Psychology and Motivation

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This essay examines the topic on ‘psychology and motivation’, where money has long been considered the most effective motivator of staff. Therefore, three specific management theories would be used in this paper to evaluate the use of monetary incentives in employee motivation. Motivation is purely a simple active process of leadership behavior. It creates conditions which drives an individual to do things right. Motivation is a built-in response in an individual and it appears within an individual instead of establishing from the outside (Baldoni, 2005).

Motivation is the key to performance improvement. Unfortunately, in today’s working society, the traditional approach of monetary incentives tempts individuals only to a certain extent. Though monetary incentives are able to fulfill the basic needs (hunger, thirst and daily necessities) of an individual, it cannot ‘buy happiness’ like work satisfaction or help people attain power. Money makes people feel self-sufficient. Human beings are thus more likely to put forth effort to attain personal goals (Buchanan, 2009).

Instead of using the traditional approach, employers can consider adopting another method of motivating their staff – Maslow’s theory of motivation – Hierarchy of needs. Maslow’s motivation theory shows that individuals are being motivated by unfulfilled needs (Clifford & Thorpe, 2007). According to Maslow, there are five types of needs. These needs are illustrated in the figure below.

Maslow Theory of Motivation – Hierarchy of Needs (tutor2u)

Maslow identified these five needs which are considered the “deficiency needs.” When one is motivated to satisfy these needs, one will work hard to achieve it. Therefore, these needs must be satisfied in order for work productivity to be improved. When these needs are satisfied, naturally, employees would want to remain in the company.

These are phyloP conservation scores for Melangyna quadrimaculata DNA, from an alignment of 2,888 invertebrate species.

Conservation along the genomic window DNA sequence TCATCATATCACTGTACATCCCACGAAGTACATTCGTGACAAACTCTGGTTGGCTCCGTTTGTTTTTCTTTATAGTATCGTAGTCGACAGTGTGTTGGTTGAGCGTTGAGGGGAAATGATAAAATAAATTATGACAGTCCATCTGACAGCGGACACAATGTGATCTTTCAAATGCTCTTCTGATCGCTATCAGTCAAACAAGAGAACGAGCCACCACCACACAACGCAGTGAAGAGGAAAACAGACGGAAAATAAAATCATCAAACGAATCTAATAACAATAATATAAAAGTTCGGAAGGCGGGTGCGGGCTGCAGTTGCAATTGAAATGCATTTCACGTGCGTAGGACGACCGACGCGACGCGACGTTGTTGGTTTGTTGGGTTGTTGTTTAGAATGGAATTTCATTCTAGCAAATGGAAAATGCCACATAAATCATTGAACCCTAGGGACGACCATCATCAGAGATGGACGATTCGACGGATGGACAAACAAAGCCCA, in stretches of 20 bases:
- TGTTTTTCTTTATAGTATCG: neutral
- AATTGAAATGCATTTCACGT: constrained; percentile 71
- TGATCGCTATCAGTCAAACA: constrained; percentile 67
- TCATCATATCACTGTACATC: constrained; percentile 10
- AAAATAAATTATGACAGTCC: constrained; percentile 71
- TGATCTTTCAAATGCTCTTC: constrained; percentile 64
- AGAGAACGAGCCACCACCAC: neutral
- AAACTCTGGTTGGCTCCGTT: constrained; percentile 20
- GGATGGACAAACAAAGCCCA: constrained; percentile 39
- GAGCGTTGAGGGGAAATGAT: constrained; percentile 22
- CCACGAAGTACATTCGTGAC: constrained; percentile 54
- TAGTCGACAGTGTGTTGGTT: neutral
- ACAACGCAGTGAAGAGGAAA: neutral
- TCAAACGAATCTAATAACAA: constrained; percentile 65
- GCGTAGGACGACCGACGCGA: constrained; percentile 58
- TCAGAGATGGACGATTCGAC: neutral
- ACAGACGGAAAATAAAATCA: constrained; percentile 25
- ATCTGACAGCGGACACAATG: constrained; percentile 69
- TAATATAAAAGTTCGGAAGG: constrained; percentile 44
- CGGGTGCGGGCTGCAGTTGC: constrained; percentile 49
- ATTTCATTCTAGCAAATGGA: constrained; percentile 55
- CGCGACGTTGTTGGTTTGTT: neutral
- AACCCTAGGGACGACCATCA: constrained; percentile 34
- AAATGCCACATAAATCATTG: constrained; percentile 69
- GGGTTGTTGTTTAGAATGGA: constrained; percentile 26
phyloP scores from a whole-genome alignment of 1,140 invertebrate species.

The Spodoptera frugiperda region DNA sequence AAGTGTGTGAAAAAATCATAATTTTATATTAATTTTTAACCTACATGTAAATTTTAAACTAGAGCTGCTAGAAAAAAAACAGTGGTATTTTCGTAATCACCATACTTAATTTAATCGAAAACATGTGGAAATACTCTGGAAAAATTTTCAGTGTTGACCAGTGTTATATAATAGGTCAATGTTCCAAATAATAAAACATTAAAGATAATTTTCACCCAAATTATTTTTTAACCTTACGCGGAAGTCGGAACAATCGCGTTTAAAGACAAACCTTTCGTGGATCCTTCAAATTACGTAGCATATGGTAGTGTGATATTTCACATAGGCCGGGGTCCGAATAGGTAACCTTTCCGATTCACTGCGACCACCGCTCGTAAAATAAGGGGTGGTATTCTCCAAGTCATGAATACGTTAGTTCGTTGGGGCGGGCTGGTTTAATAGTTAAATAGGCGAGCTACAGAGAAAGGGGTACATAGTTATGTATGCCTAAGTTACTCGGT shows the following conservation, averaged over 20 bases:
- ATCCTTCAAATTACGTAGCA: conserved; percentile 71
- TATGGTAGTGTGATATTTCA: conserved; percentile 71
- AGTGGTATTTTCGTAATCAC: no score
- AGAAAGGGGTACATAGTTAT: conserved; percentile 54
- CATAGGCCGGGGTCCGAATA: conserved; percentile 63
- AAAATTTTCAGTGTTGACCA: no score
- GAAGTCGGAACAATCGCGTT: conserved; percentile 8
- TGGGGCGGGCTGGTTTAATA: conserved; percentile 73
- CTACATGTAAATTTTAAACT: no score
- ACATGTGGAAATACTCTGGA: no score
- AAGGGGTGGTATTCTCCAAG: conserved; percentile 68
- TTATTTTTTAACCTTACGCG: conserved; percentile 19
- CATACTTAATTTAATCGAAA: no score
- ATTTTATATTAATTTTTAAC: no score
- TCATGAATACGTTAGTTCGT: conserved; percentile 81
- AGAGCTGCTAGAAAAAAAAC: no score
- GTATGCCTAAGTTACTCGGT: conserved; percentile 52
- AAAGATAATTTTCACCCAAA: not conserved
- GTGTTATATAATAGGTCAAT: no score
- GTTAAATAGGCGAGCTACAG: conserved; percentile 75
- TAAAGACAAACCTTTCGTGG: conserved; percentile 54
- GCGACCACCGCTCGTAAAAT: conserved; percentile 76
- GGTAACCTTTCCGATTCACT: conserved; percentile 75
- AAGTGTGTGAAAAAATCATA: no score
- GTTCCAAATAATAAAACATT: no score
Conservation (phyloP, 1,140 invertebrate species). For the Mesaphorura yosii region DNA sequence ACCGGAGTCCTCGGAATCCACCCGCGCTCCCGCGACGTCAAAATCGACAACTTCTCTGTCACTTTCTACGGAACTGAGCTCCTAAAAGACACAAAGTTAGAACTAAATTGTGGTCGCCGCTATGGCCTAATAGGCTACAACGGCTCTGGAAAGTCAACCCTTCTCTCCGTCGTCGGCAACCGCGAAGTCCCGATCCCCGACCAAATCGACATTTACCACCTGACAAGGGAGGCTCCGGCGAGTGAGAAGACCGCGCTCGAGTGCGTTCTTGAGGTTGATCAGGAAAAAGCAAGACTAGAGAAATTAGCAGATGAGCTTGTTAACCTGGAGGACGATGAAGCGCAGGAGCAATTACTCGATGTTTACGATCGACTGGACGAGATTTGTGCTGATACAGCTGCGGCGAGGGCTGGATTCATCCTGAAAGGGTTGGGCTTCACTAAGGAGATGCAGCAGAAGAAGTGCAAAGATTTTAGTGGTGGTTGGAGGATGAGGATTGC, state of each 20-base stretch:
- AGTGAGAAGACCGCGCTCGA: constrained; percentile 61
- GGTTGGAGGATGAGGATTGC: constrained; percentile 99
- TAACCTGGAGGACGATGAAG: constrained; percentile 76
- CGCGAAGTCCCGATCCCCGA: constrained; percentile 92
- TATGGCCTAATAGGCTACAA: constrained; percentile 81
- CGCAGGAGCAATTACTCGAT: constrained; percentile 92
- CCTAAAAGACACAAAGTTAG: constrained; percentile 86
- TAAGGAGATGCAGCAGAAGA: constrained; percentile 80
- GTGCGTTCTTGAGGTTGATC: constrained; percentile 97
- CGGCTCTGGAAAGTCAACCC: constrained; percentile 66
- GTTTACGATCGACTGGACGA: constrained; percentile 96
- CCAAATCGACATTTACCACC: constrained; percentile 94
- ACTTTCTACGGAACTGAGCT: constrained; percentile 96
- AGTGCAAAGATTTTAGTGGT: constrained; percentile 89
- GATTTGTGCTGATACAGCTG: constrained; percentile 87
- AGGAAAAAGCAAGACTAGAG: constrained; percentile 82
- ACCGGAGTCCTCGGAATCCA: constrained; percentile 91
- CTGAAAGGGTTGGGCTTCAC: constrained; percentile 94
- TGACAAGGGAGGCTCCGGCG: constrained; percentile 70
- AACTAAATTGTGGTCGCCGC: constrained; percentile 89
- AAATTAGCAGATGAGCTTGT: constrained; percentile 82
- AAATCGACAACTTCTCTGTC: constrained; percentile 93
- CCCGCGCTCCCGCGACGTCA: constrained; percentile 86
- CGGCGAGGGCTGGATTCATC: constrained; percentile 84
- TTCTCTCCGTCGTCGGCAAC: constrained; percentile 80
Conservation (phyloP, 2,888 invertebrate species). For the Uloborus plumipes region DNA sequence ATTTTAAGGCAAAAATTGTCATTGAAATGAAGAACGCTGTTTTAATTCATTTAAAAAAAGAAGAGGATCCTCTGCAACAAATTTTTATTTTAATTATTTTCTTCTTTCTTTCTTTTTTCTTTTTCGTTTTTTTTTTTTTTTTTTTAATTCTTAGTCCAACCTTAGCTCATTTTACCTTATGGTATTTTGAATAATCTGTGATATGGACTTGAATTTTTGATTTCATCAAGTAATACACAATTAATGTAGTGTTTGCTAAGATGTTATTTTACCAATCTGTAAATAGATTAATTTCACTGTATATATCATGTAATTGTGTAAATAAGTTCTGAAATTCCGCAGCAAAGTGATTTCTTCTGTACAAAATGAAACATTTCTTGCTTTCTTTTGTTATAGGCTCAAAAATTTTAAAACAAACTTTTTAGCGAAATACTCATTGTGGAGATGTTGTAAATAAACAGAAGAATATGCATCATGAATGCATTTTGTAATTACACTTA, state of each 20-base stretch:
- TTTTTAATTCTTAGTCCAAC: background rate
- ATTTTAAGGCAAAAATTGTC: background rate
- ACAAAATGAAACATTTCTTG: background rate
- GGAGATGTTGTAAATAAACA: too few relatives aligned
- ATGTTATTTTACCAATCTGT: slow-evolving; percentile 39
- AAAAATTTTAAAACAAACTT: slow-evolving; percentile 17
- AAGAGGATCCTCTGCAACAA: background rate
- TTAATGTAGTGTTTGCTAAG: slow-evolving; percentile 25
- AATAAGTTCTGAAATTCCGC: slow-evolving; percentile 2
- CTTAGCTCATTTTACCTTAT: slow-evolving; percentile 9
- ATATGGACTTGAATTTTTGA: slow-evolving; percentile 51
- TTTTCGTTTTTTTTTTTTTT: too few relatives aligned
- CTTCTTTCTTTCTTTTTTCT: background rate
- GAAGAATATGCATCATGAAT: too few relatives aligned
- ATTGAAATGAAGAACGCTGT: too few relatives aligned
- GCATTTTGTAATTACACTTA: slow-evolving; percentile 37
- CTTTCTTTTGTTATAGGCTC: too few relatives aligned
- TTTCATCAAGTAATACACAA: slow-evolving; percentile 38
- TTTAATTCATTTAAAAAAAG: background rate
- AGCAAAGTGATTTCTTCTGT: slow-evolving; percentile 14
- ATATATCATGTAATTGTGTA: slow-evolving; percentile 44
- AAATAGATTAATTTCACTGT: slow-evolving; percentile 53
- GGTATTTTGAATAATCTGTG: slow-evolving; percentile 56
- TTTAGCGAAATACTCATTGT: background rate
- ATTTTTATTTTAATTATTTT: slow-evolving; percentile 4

Thus, employers can motivate individuals by satisfying these five types of needs mentioned by Maslow differently. For physiological motivation, employers can provide sufficient meal breaks for employees. This is done in the hope that employees can not only have sufficient time to eat a proper meal, but also time for them to rest and to be re-energized. This time can also be used for the employees to run their errands, since most shops are often closed for the day when these employees knock off. To meet the employees’ safety needs, employers can provide a safe working environment that is generally free of threats to the employees. In this way, employees would feel at ease during work as their safety is being well taken care off. If the employees have job security, it also enhances their satisfaction. For social needs, employers have to ensure that employees do feel a sense of belonging with the company. In order to do so, employers can maintain traditions and working characteristics to create a sense of belonging and of shared values and objectives. By using all means of communications, employers can create a relaxed and collaborative mood between all workers, and also to encourage a team game and a sense of responsibility in the employees. However, this would also mean transferring some of the control from the employers to the employees. For esteem motivators, employers can recognize employees’ achievements by appreciating their work in forms of incentive pay systems. Other than monetary forms, employers can also recognize their efforts in the company’s annual dinners by showing their appreciation with medals or trophies that enhance the rewarded employee’s status, allowing them to feel valued and appreciated for their hard work. Lastly, for self-actualization, employers can offer more challenging and meaningful work assignments which would require employees to be creative and innovate, so that they can progress with accordance to their long-term goals.

However, not every individual is motivated by the exact same needs. Employers have to recognize such needs that each...
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